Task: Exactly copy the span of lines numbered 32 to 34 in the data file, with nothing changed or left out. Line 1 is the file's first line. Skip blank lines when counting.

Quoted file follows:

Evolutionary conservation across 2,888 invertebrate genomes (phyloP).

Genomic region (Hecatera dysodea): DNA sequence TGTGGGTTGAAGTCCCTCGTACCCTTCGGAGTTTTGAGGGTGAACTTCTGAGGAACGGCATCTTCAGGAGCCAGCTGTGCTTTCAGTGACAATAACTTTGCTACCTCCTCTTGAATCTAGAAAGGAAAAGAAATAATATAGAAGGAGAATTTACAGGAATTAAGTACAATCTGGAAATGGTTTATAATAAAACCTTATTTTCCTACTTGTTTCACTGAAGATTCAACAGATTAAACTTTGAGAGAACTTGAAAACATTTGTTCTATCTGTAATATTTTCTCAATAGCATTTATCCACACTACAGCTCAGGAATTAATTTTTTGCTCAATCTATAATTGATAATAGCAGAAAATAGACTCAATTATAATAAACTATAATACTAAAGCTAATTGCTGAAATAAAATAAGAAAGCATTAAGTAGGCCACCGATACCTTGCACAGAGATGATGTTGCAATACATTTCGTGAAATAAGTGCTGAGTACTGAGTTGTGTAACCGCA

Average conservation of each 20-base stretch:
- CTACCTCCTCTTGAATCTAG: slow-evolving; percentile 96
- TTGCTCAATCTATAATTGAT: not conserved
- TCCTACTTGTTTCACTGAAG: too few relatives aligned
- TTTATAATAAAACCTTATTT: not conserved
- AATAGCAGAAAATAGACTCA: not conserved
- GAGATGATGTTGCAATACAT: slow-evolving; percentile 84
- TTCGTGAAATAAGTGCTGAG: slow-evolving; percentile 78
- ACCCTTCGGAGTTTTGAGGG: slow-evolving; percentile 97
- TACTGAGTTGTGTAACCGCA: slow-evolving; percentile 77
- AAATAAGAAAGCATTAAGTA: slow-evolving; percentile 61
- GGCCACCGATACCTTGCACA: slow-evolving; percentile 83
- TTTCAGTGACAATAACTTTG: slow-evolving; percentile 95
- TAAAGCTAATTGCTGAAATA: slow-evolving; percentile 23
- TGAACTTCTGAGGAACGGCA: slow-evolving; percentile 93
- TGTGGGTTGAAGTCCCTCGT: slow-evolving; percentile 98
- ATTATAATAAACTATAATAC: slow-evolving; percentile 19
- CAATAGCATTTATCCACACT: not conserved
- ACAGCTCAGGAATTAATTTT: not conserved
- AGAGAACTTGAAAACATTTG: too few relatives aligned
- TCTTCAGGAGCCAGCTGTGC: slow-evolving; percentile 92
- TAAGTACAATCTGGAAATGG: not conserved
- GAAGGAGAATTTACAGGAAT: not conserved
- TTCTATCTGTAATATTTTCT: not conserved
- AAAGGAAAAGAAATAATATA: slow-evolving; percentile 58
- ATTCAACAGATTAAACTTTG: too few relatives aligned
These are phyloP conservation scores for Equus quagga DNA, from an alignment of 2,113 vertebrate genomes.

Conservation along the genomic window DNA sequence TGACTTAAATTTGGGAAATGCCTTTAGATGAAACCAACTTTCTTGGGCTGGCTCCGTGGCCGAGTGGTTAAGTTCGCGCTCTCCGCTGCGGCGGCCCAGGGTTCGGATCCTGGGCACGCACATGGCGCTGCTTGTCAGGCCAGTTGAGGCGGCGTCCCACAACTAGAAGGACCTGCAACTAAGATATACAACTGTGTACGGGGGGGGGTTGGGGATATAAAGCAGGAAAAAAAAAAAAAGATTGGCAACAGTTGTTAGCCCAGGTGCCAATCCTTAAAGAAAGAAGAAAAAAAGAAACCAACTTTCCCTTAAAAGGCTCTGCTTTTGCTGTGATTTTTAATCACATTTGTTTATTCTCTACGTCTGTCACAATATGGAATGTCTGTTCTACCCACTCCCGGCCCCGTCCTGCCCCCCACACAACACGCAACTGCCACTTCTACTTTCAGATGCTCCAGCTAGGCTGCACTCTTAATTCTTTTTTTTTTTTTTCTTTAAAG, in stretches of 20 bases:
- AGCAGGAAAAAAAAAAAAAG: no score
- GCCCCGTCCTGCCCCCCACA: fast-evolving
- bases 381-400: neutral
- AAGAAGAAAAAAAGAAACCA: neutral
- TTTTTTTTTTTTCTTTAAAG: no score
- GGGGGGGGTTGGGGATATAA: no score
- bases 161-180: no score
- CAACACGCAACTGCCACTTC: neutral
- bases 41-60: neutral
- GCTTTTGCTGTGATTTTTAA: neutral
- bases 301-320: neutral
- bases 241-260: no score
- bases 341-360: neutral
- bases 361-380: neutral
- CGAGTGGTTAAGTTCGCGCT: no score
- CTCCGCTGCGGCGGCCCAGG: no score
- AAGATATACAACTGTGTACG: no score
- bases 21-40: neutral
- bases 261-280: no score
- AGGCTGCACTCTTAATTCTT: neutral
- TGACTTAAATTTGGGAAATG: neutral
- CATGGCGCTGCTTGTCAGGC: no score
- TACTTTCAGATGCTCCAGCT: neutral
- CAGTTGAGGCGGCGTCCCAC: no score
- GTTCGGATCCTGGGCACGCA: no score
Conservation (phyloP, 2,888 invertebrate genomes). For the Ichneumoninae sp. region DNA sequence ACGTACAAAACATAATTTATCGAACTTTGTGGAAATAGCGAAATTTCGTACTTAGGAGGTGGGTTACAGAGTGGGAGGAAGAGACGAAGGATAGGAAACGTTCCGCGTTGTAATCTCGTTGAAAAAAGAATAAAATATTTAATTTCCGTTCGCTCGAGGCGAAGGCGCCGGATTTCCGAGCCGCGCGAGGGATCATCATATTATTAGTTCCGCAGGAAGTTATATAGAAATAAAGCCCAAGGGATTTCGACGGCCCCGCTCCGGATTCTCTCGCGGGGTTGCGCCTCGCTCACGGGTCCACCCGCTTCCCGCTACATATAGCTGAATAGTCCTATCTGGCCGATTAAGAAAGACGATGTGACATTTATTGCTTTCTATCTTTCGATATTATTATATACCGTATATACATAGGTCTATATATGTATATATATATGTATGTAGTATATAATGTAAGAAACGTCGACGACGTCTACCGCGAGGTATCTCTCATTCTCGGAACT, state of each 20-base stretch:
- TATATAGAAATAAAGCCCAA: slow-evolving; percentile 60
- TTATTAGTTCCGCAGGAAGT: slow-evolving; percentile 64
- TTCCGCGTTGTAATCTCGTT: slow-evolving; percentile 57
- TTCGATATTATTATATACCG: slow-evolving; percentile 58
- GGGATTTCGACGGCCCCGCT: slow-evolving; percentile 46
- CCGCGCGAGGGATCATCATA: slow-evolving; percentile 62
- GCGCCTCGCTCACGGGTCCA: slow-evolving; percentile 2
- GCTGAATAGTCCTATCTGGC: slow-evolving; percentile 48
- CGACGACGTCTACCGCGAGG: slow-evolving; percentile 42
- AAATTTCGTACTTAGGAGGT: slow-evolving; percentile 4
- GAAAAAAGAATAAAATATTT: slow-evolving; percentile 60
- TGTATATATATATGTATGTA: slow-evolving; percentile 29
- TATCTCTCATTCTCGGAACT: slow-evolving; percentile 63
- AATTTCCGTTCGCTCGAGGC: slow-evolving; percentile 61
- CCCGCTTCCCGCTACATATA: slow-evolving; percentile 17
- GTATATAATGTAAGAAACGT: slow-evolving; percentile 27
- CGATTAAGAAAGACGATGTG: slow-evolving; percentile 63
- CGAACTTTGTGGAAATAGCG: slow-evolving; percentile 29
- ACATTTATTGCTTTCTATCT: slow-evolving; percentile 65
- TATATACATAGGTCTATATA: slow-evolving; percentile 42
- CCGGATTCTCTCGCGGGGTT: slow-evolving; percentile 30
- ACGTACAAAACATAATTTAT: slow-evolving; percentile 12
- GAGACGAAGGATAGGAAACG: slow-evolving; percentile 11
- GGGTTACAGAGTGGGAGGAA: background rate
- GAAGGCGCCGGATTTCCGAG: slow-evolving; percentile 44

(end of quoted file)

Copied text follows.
- GCCCCGTCCTGCCCCCCACA: fast-evolving
- bases 381-400: neutral
- AAGAAGAAAAAAAGAAACCA: neutral